Athletes explore lakes, trails, hills in adventure race
By Sue Tiffin
Published May 29, 2018
Storm the Trent made its Haliburton debut avoiding forecasted thunderstorms and hosting hundreds of athletes in the water and hills surrounding Head Lake Park this past weekend.
Organizers of the 17th annual adventure race, advertised as being Ontario’s best-known and longest standing adventure race, and Eastern Canada’s largest, called it a “great success,” after three courses saw full registration.
About 700 people, racing solo or in teams of two or four, completed race courses of varying distances and degrees of difficulty. Races included a 7 km canoe or kayak paddle around Head Lake, mountain bike stretch of 26 km to 60 km and a trek of 7 km to 13 km taking up to nine hours to complete.
“These types of races play mind games with you,” said Haliburton resident Angela Andrews, whose all-women team placed second in their category. “They make you curse one minute and then the next you’re on a high when flying down a hill on your bike or finding a checkpoint while out running through the woods. So much adventure and so much variation.”
Andrews, alongside fellow locals Joleen Thomas and Darby Bayly, and friend Kelly Wallace of North Bay ran a 7 km trek, 7 km paddle and 26 km bike during the May 27 race on what she called a “stinking hot day.”
“I was unsure, being so early in the season, considering I skied on a little lake just over a month ago,” said Thomas during recovery from the race. “It went really well, considering how hot and hilly it was.”
Both Andrews and Thomas spoke to their pride in their team for fitting the race into their busy lives.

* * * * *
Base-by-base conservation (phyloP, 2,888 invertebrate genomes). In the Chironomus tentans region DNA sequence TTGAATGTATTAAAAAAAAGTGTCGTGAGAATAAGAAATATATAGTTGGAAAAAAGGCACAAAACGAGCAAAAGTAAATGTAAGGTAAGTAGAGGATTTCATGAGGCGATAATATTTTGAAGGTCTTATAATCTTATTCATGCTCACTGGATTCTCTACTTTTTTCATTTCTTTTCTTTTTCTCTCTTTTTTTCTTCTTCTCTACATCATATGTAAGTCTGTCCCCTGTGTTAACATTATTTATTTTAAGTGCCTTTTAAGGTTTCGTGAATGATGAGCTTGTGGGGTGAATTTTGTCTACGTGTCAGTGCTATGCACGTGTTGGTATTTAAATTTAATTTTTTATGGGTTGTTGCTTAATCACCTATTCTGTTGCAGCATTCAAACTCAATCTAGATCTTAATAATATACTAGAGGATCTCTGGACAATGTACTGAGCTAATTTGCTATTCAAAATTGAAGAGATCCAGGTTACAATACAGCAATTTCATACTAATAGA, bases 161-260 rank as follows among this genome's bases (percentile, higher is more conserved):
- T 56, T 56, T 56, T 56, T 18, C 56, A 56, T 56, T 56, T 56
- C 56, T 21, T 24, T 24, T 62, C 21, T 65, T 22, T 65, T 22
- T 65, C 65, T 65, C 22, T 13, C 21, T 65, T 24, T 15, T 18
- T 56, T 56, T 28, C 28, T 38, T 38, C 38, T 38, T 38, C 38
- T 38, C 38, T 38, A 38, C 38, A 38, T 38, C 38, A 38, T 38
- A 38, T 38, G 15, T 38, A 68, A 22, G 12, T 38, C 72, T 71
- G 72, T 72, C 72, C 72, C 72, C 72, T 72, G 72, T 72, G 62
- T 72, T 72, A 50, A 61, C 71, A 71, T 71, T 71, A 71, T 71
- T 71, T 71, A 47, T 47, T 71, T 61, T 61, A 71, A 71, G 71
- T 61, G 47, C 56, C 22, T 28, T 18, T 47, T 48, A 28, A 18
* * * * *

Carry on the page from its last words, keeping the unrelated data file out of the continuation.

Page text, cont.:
“My teammates are the best,” said Thomas. “We each have different strengths and just generally are out to have a good time, and get up the next day for real life to parent, work, etc. We work so well together, it makes for a fun time – despite the other challenges of the event.”
“The teammates you have make all the difference,” said Andrews. “We feed off of one another and encourage one another to keep going and to push your hardest. You all have different strengths and although it’s a team sport, those strengths really help you in the long run. We laugh and talk and complain to one another and everyone understands. We remind one another to hydrate and to eat and to hydrate more.”
Thomas participates annually in the Storm Racing Rockstar event held in July at Bark Lake, but was a first-time Storm the Trent participant. She said it was great to be in the event in her own neck of the woods, and that the team got to cover a lot of ground, some of which was new to them.
“I heard rumblings [from other athletes] of how well organized the race was and how beautiful Haliburton is, even with its gigantic hills,” said Thomas, who noted her friends bed and breakfast was booked solid for months for the event.
“On my drive to town this morning, there were cars with boats and bikes everywhere. So neat to see. As well as the familiar faces in the crowds cheering and in the most surprising locations. That certainly made it feel cozy, like home.”
Andrews said paddling Head Lake, running around Glebe Park and riding [bikes] to Wanakita was “fantastic.”
“The paddling on Head Lake and seeing local friends hanging over the bridge and cheering you on was amazing to see,” she said. She credited fellow local teams, including one made up of Maggie Brown, Dannie Foisy, Kristin Lang and Becky Fahrun, who had never done an adventure race before and won third place.“They all did so great, and it inspires me to see other women, particularly moms, getting out and adventuring and challenging themselves.”
She also credited Ela Snodden and her husband Cam for participating in the longer race on Saturday, and then competing in the race again on Sunday with their daughter Hannah, who is five years old.
“So proud of them for doing the race two days in a row and little rockstar Hannah for finishing,” she said.
Organizers of the event, including Sean Roper, were heralded online, and also by Andrews and Thomas.
“Overall, I think everyone had a great time,” said Andrews. “The consensus was that the second half of the course was more challenging with the hilly sections on the bike in the heat of the day, but lots of chatter about the challenging sections and fun sections at the end of the day and everyone smiling and laughing and feeling exhausted. That’s adventure racing for you.”